Various techniques have been described as multiple discrete operations to assist in understanding the various embodiments. The order of description should not be construed as to imply that these operations are necessarily order dependent. Indeed, these operations need not be performed in the order of presentation. Operations described may be performed in a different order than the described embodiment. Various additional operations may be performed and/or described operations may be omitted in additional embodiments.

“Substrate” or “target substrate” as used herein generically refers to an object being processed in accordance with the invention. The substrate may include any material portion or structure of a device, particularly a semiconductor or other electronics device, and may, for example, be a base substrate structure, such as a semiconductor wafer, reticle, or a layer on or overlying a base substrate structure such as a thin film. Thus, substrate is not limited to any particular base structure, underlying layer or overlying layer, patterned or un-patterned, but rather, is contemplated to include any such layer or base structure, and any combination of layers and/or base structures. The description may reference particular types of substrates, but this is for illustrative purposes only.

Claims

1. A method of forming a semiconductor device, the method comprising:

forming nano-sheet structures having layers of different materials including at least two layers of channel material suitable for use as a channel of a field-effect transistor (FET);
selectively masking a first portion of the nano-sheet structures;
forming a first doped source/drain region in uncovered openings at a first channel from the nano-sheet structure, and forming a second doped source/drain region in uncovered openings at a second channel from the nano-sheet structure, the second doped source/drain region positioned vertically above the first doped source/drain region;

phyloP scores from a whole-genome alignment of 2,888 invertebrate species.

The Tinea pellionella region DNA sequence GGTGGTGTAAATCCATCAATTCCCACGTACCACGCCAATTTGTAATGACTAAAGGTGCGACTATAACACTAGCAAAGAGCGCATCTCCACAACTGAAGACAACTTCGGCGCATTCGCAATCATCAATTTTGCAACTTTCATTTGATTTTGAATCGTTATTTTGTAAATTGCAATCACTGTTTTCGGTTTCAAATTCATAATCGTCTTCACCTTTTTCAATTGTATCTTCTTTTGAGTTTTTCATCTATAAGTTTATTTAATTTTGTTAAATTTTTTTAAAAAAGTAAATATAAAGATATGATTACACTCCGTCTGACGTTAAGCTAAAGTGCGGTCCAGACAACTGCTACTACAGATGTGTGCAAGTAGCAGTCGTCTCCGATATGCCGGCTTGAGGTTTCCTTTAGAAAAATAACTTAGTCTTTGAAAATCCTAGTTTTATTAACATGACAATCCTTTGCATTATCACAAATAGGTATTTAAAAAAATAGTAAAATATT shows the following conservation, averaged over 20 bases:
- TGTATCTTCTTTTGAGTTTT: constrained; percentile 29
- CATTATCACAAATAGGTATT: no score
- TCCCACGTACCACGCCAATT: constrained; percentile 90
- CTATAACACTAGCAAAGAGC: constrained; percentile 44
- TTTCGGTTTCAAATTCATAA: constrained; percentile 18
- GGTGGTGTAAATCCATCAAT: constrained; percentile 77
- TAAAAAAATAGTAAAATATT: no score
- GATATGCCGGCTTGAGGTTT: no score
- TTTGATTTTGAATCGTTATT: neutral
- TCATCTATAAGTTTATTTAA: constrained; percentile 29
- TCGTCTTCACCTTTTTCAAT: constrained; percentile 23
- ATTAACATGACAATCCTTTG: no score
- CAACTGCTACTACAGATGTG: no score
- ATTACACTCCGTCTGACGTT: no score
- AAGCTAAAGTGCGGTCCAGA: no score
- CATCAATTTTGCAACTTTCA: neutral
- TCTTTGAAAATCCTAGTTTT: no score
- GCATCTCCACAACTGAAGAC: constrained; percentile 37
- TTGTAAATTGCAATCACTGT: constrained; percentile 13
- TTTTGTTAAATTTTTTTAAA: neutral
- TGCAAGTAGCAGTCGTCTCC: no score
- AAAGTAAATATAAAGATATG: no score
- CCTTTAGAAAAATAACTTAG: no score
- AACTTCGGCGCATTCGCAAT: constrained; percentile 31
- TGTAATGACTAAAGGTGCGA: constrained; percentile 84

selectively masking a second portion of the nano-sheet structures;
forming a third doped source/drain region in uncovered openings at the first channel from the nano-sheet structure, and forming a fourth doped source/drain region in uncovered openings at the second channel from the nano-sheet structure, the fourth doped source/drain region positioned vertically above the third doped source/drain region, wherein the first doped source/drain region shares the first channel with the third source/drain region, and wherein the second doped source/drain region shares the second channel with the fourth source/drain region.

2. The method of claim 1, further comprising using selected dopants to form a tunneling FET between the first doped source/drain region and the third doped source drain region.

3. The method of claim 1, further comprising using selected dopants to form a tunneling FET between the second doped source/drain region and the fourth doped source drain region.

4. The method of claim 1, further comprising selectively forming stacked nano-channel field-effect transistors adjacent to each other, each stacked nano-channel field effect transistor having at least two FETs positioned in a vertical stack, wherein each given source/drain region is selectively doped with either p-type dopants or n-type dopants to result in combinations of adjacent p-channel FET devices, n-channel FET devices, and tunneling FET devices at each plane of the nano-sheet structures.

5. The method of claim 4, wherein

a p-channel FET device is formed adjacent to a tunneling FET device, the tunneling FET device being formed adjacent to an n-channel FET device, at a plane of the nano-sheet structures.

6. The method of claim 4, wherein

the p-type dopant is boron and the n-type dopant is phosphorus or arsenic.

7. The method of claim 4, wherein

n-type doped and p-type-doped source/drain regions are interchanged at any horizontal coordinate location on the substrate, thus resulting in arrays of different types of FETs.

8. The method of claim 1, wherein

the number of nano-sheet structures in a stack of nano-sheet structures formed on the substrate is in the range of one to ten.
Patent History
Publication number: 20220246612
Type: Application
Filed: Apr 22, 2022
Publication Date: Aug 4, 2022
Applicant: Tokyo Electron Limited (Tokyo)
Inventors: H. Jim FULFORD (Marianna, FL), Mark I. GARDNER (Cedar Creek, TX)
Application Number: 17/727,249
Classifications
International Classification: H01L 27/092 (20060101); H01L 27/088 (20060101); H01L 21/822 (20060101); H01L 21/8238 (20060101);